13,125 The Communication Initiative Network, Communicating to Counter Violent Extremism, The Drum Beat 729, February 22, 2017

The Drum BeatCommunicating to Counter Violent Extremism – The Drum Beat 729
February 22, 2017

In this issue:

YOUR ANALYSIS – Survey on Trends; Poll on Concerns

From The Communication Initiative Network – where communication and media are central to social and economic development.
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  • 1. Violent Extremism: GSDRC Professional Development Reading Pack no. 34
    by Andrew Glazzard and Martine Zeuthen
    This reading pack from the Governance and Social Development Resource Centre (GSDRC) is an effort to help navigate the controversy and uncertainty surrounding the definition of violent extremism (VE) – or, more precisely, the lack of clarity that characterises discussions of the issue. Noting that what we call a phenomenon helps determine how we see it and what we do in response to it, the pack provides brief summaries of and links to 9 readings from the VE literature. [Feb 2016]
  • 2. Preventing Radicalisation to Terrorism and Violent Extremism: Approaches and Practices
    2016 Edition
    The Radicalisation Awareness Network (RAN) Collection of Approaches and Practices presents a set of 7 practitioners’ approaches in the field of prevention of radicalisation, each of them illustrated by a number of lessons learned and selected practices and projects.
  • 3. A How To Guide: Undermining Violent Extremist Narratives in South East Asia
    by Sara Zeiger
    From Hedayah, the International Center of Excellence for Countering Violent Extremism (CVE), this compendium provides practical guidance for governments, policymakers, and civil society organisations in Australia and South East Asia to support their development of narratives to counter the approaches of violent extremists in the region and create alternative, positive messages that will reach and influence their local audiences. [Aug 2016]
  • 4. Communities First: A Blueprint for Organizing and Sustaining a Global Movement Against Violent Extremism
    by Eric Rosand
    A focus on community engagement in preventing and countering VE (P/CVE) is at the heart of the strategy outlined in this report. One piece of this strategy involves addressing the marginalisation and alienation, poor governance, and state-sponsored violence that damage the government-citizen relationship and that can drive VE. The Prevention Project draws attention to the lack of cooperation between governments and their civil societies, demonstrating the importance of civil society organisations (CSOs) in P/CVE. The report provides several examples of community-led P/CVE initiatives and offers recommendations. [Dec 2016]
  • 5. Preventing Violent Extremism: Leaders Telling a Different Story
    Hoping to bridge the gap between civil society and governments on preventing VE (PVE), enhancing citizen voices, and fostering government accountability, Club de Madrid (CdM), supported by the Commission’s Directorate-General for International Cooperation and Development (DG DEVCO), have launched “Preventing Violent Extremism: Leaders Telling a Different Story”. With a focus on Tunisia, Lebanon, and Nigeria, the project aims at strengthening counter-narrative messaging and producing a multi-dimensional response to extremist messaging by channeling the collective expertise of policymakers, media representatives, practitioners, and CdM Members (democratically elected former Presidents and Prime Ministers). [Nov 2016]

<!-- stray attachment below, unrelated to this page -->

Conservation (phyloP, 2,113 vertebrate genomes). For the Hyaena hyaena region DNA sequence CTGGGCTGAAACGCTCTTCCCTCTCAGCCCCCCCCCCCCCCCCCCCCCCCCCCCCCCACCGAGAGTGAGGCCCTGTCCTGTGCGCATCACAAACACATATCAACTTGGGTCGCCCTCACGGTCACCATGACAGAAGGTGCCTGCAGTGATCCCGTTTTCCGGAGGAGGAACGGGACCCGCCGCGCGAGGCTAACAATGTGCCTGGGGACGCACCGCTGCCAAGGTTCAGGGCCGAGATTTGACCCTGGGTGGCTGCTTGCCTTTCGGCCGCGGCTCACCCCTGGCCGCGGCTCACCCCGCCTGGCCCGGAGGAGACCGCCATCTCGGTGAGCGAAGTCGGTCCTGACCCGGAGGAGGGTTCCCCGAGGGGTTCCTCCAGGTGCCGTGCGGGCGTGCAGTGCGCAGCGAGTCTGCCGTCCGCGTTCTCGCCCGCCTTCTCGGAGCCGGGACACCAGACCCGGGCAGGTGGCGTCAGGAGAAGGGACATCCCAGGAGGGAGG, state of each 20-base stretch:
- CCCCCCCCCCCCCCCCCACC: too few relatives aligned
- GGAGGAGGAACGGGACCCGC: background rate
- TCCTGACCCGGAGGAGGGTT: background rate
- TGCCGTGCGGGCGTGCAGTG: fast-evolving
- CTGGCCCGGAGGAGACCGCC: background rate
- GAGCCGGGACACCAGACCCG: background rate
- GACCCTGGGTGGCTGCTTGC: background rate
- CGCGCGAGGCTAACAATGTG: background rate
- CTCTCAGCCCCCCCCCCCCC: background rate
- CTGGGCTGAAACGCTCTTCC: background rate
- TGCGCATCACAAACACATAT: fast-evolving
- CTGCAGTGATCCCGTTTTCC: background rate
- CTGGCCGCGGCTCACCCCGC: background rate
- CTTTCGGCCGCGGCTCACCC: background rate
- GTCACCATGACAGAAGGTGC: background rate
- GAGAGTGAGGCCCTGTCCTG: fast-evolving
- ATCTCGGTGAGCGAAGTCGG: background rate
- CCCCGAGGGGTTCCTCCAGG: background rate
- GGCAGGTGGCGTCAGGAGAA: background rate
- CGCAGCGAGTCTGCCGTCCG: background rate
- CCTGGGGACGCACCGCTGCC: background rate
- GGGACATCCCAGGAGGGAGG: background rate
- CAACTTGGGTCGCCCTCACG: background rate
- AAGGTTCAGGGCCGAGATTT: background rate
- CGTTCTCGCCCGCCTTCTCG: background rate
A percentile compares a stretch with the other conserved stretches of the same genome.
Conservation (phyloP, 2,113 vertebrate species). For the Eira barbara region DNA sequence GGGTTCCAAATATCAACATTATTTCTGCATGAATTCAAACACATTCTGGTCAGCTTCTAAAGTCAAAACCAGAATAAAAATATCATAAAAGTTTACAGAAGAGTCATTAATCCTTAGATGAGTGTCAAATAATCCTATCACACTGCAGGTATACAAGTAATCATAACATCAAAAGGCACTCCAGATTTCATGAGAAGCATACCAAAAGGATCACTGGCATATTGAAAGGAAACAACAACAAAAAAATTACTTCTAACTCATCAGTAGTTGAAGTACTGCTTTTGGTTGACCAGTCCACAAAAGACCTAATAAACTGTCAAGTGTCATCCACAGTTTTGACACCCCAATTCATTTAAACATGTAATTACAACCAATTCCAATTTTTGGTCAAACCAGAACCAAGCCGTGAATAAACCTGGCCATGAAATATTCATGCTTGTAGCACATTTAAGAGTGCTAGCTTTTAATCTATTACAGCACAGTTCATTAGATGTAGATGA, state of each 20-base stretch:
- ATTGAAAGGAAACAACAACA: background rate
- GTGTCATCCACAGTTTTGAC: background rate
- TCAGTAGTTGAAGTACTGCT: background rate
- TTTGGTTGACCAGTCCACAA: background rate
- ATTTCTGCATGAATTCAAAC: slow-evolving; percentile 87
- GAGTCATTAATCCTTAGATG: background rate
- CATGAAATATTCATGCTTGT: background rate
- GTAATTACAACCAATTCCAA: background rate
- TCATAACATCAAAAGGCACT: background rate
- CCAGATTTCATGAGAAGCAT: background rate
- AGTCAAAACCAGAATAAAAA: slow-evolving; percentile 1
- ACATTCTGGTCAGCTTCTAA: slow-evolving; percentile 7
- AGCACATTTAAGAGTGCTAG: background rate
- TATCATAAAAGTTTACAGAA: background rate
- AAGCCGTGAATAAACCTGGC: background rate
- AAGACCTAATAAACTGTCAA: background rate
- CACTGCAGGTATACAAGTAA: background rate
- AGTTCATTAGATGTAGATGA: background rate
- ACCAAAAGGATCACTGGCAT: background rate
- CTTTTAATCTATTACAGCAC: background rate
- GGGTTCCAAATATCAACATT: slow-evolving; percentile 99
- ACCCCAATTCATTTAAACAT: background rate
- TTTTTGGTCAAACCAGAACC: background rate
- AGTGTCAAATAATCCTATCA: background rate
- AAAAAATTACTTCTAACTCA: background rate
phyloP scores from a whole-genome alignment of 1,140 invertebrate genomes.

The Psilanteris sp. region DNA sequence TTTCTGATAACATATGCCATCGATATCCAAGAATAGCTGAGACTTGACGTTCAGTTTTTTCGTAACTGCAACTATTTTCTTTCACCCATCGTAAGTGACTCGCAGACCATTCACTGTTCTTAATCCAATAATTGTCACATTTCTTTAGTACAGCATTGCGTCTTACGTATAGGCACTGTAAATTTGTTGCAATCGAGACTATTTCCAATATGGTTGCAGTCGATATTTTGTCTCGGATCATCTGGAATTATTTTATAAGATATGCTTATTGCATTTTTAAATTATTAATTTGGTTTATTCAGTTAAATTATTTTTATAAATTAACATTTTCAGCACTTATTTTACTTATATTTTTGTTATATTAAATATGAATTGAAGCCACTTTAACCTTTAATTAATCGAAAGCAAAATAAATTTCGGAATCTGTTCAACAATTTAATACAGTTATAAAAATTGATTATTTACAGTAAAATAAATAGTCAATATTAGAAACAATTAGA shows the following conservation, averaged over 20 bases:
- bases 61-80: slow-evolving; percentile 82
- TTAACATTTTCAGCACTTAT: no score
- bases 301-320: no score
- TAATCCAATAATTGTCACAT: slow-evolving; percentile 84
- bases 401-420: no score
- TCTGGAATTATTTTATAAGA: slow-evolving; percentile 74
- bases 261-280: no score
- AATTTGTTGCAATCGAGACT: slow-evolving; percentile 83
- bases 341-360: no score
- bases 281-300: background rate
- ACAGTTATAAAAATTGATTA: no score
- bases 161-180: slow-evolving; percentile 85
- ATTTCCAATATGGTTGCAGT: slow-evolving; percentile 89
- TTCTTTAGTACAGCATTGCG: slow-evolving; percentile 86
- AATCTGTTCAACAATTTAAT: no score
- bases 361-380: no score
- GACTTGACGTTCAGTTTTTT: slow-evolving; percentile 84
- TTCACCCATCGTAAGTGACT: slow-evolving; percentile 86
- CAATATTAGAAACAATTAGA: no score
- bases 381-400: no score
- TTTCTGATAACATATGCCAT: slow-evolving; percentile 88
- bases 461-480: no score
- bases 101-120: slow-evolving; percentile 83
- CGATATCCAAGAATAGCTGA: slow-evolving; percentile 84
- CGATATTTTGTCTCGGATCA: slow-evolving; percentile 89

• See also:
    Countering Violent Extremism (CVE): A Resource Page
    Turning Point: A New Comprehensive Strategy for Countering Violent Extremism
    The Root Causes of Violent Extremism: RAN Issue Paper

  • 6. Constraints and Opportunities: What Role for Media Development in the Countering Violent Extremism Agenda?
    by Michelle Betz
    This paper seeks to provide initial guidance on the definition of CVE and what it means for the media development sector, its donors, and other organisations that work with media developers. One proposed definition of CVE: the use of non-coercive means to delegitimise violent extremist ideologies and thereby reduce the number of terrorist group supporters and recruits. But by what means? What methods? What tools can be and are being used? What does this mean for media development practitioners? The paper provides some answers to these questions. [Sep 2016]
  • 7. Media Development and Countering Violent Extremism: An Uneasy Relationship, a Need for Dialogue
    by Courtney C. Radsch, Ph.D.
    This report from the Center for International Media Assistance (CIMA) at the National Endowment for Democracy in the United States (US) looks at how media development practitioners are reacting to the rise of the CVE agenda and its growing influence on their field. CVE refers to a variety of tactics and strategies – usually employing tools for mass communication – to blunt the efforts of terrorists to publicise their ideology and marshal support for violence. This influence is a cause of concern, according to the author – not only because practitioners of CVE and media development have fundamentally different worldviews but because the CVE agenda is seen to pose serious risks for southern media houses and the organisations that support them. However uneasy the relationship, a dialogue between CVE and media development is needed, the author argues. [Oct 2016]